Eating Fruits and Vegetables Linked to Less Stress

Too much stress has a detrimental effect on one’s health.

*****

Eating a diet rich in fruit and vegetables is associated with less stress, according to new research from Edith Cowan University (ECU).

The study examined the link between fruit and vegetable intake and stress levels of more than 8,600 Australians aged between 25 and 91 participating in the Australian Diabetes, Obesity and Lifestyle (AusDiab) Study from Baker Heart and Diabetes Institute.

The findings revealed people who ate at least 470 grams of fruit and vegetables daily had 10 per cent lower stress levels than those who consumed less than 230 grams. The World Health Organization (WHO) recommends eating at least 400 grams of fruit and vegetables per day.

Lead researcher, PhD candidate Simone Radavelli-Bagatini from ECU’s Institute for Nutrition Research, said the study strengthens the link between diets rich in fruit and vegetables and mental wellbeing.

“We found that people who have higher fruit and veggie intakes are less stressed than those with lower intakes, which suggests diet plays a key role in mental wellbeing,” said Ms Radavelli-Bagatini.

A growing issue

Mental health conditions are an increasing problem in Australia and around the world. Around one in two Australians will experience a mental health issue in their lifetime. Globally, approximately 1 in 10 people live with a mental health disorder.

According to Ms Radavelli-Bagatini, some stress is considered normal, but long-term exposure can significantly impact mental health.

“Long-term and unmanaged stress can lead to a range of health problems including heart disease, diabetes, depression and anxiety so we need to find ways to prevent and possibly alleviate mental health problems in the future,” said Ms Radavelli-Bagatini.

The benefits of a healthy diet are well known, but only 1 in 2 Australians eat the recommended two serves of fruit per day and fewer than 1 in 10 eat the recommended five serves of vegetables each day.

“Previous studies have shown the link between fruit and vegetable consumption and stress in younger adults, but this is the first time we’re seeing similar results across adults of all ages,” said Ms Radavelli-Bagatini.

“The study’s findings emphasise that it’s important for people to have a diet rich in fruit and vegetables to potentially minimise stress.”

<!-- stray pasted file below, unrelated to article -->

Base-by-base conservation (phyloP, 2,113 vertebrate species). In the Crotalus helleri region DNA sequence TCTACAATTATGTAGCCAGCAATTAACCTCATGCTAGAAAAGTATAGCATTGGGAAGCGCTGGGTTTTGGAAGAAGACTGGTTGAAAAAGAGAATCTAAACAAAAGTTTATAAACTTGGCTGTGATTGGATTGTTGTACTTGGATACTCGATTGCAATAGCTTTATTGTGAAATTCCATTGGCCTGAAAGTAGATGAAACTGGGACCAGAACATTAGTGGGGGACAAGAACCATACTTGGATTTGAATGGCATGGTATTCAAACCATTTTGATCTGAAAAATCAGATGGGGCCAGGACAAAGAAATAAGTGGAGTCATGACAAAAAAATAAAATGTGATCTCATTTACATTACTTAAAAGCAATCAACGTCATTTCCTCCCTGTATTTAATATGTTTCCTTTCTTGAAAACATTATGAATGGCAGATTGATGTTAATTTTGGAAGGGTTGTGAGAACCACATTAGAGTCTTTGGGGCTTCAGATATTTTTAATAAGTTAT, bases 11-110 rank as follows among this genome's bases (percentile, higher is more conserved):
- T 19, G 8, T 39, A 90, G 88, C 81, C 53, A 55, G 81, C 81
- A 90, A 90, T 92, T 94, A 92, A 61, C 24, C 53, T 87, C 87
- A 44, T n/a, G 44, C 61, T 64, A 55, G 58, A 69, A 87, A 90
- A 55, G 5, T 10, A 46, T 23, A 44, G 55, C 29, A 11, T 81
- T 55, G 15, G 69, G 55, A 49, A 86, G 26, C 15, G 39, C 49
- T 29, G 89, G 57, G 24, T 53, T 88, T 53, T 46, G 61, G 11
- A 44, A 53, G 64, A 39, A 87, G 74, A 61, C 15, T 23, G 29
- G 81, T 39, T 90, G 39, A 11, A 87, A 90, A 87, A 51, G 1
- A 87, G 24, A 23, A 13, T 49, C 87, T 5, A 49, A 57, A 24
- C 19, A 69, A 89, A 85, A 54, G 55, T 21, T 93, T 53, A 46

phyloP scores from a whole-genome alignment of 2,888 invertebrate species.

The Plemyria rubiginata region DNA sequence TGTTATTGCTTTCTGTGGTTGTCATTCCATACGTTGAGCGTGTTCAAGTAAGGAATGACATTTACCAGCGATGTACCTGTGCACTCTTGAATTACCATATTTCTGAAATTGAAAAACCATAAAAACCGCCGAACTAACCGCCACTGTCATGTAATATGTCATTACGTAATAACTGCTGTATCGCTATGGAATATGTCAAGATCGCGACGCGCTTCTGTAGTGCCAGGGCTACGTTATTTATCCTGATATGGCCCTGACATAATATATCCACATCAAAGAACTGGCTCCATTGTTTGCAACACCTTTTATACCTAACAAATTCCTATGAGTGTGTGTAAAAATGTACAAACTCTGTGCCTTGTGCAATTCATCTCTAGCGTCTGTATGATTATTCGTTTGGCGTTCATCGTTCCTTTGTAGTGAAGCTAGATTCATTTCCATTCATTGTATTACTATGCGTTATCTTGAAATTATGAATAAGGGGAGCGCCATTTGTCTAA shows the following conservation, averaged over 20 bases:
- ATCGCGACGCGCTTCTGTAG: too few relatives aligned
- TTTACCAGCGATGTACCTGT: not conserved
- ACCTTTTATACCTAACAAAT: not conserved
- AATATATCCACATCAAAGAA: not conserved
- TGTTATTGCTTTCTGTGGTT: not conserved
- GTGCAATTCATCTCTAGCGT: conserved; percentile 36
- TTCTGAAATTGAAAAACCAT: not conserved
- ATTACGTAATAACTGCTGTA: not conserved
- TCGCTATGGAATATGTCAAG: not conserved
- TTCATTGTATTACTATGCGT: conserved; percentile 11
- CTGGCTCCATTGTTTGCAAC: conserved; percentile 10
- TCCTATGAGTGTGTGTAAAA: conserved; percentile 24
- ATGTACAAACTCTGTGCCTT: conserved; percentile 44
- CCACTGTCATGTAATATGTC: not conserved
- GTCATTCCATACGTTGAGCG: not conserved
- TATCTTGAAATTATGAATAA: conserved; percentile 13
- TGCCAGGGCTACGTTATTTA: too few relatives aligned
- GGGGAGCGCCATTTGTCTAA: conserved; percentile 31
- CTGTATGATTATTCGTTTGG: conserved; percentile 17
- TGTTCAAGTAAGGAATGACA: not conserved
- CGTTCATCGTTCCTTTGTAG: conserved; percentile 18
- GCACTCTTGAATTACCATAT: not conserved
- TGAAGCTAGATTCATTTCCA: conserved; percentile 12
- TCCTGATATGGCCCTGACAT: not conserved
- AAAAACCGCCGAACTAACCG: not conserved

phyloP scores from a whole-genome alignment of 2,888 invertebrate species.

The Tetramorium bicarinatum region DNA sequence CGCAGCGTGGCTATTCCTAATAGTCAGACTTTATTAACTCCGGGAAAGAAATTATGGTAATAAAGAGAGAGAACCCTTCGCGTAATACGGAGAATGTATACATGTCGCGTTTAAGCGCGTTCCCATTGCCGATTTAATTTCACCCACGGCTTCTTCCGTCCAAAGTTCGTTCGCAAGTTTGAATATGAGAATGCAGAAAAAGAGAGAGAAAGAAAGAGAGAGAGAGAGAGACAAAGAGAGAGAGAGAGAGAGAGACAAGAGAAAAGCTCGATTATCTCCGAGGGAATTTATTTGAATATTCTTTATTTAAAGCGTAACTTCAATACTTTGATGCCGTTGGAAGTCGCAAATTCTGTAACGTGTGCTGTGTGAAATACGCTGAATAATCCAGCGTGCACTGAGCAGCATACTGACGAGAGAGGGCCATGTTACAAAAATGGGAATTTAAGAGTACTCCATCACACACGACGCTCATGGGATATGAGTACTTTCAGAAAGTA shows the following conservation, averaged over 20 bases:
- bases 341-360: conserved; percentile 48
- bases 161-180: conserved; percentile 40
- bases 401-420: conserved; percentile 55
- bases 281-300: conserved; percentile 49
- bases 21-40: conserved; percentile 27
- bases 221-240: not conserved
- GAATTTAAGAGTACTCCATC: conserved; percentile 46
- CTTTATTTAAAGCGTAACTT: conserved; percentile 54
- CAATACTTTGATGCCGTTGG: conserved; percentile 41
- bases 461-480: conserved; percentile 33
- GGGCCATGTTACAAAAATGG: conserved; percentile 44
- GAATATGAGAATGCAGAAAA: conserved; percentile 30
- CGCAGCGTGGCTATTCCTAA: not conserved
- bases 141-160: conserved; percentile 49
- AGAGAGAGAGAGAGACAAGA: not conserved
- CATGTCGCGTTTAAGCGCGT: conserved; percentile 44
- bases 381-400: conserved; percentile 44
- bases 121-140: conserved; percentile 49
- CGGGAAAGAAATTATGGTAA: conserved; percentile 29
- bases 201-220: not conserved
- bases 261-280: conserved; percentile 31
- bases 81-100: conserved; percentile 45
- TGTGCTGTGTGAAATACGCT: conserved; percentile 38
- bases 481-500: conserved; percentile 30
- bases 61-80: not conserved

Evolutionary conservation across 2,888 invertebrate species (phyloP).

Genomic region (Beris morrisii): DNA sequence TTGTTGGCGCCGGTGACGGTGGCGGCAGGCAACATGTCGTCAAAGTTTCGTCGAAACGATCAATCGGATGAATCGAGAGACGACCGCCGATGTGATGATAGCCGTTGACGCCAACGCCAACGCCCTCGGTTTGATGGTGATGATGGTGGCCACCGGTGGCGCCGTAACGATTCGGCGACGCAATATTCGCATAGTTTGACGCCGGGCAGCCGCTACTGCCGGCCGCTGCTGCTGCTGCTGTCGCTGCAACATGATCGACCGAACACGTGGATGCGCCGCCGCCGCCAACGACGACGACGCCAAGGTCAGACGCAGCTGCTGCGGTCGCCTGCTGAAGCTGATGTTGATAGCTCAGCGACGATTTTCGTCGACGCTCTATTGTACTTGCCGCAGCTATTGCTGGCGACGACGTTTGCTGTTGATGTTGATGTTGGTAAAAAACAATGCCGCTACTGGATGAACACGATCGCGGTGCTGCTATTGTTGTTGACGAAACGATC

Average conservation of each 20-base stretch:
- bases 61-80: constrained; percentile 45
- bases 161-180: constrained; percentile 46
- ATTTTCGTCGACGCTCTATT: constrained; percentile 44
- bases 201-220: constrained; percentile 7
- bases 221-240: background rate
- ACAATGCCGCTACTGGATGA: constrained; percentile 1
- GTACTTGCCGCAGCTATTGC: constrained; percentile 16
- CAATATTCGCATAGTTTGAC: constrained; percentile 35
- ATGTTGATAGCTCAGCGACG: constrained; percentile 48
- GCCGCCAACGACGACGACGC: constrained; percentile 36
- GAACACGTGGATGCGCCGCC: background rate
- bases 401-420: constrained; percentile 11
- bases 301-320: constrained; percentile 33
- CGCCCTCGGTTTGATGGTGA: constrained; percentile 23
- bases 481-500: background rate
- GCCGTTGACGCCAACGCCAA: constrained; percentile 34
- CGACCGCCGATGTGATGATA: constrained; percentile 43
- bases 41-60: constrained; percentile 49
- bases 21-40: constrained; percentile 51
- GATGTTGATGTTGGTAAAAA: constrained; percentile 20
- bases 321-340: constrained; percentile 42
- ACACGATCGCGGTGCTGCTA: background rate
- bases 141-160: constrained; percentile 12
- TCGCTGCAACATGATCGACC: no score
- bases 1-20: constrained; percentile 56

Food and mood

While the mechanisms behind how fruit and vegetable consumption influences stress are still unclear, Ms Radavelli-Bagatini said key nutrients could be a factor.

“Vegetables and fruits contain important nutrients such as vitamins, minerals, flavonoids and carotenoids that can reduce inflammation and oxidative stress, and therefore improve mental wellbeing,” she said.

“Inflammation and oxidative stress in the body are recognised factors that can lead to increased stress, anxiety and lower mood.”

“These findings encourage more research into diet and specifically what fruits and vegetables provide the most benefits for mental health.”

The research is part of ECU’s recently launched Institute for Nutrition Research, which aims to investigate how nutrition can help prevent and treat chronic health conditions.

‘Fruit and vegetable intake is inversely associated with perceived stress across the adult lifespan’ was published in Clinical Nutrition.

Slowing the Aging Process by Eating Fruits and Vegetables

Why fruits and vegetables are important — they contain a chemical that reduces some of the negative effects of aging, something that’s obviously valuable. The research is trying to use the chemical in a drug, but it’s good that it demonstrates that point.

Previous research published earlier this year in Nature Medicine involving University of Minnesota Medical School faculty Paul D. Robbins and Laura J. Niedernhofer and Mayo Clinic investigators James L. Kirkland and Tamara Tchkonia, showed it was possible to reduce the burden of damaged cells, termed senescent cells, and extend lifespan and improve health, even when treatment was initiated late in life. They now have shown that treatment of aged mice with the natural product Fisetin, found in many fruits and vegetables, also has significant positive effects on health and lifespan.

As people age, they accumulate damaged cells. When the cells get to a certain level of damage they go through an aging process of their own, called cellular senescence. The cells also release inflammatory factors that tell the immune system to clear those damaged cells. A younger person’s immune system is healthy and is able to clear the damaged cells. But as people age, they aren’t cleared as effectively. Thus they begin to accumulate, cause low level inflammation and release enzymes that can degrade the tissue.

Robbins and fellow researchers found a natural product, called Fisetin, reduces the level of these damaged cells in the body. They found this by treating mice towards the end of life with this compound and see improvement in health and lifespan. The paper, “Fisetin is a senotherapeutic that extends health and lifespan,” was recently published in EBioMedicine.

“These results suggest that we can extend the period of health, termed healthspan, even towards the end of life,” said Robbins. “But there are still many questions to address, including the right dosage, for example.”

One question they can now answer, however, is why haven’t they done this before? There were always key limitations when it came to figuring out how a drug will act on different tissues, different cells in an aging body. Researchers didn’t have a way to identify if a treatment was actually attacking the particular cells that are senescent, until now.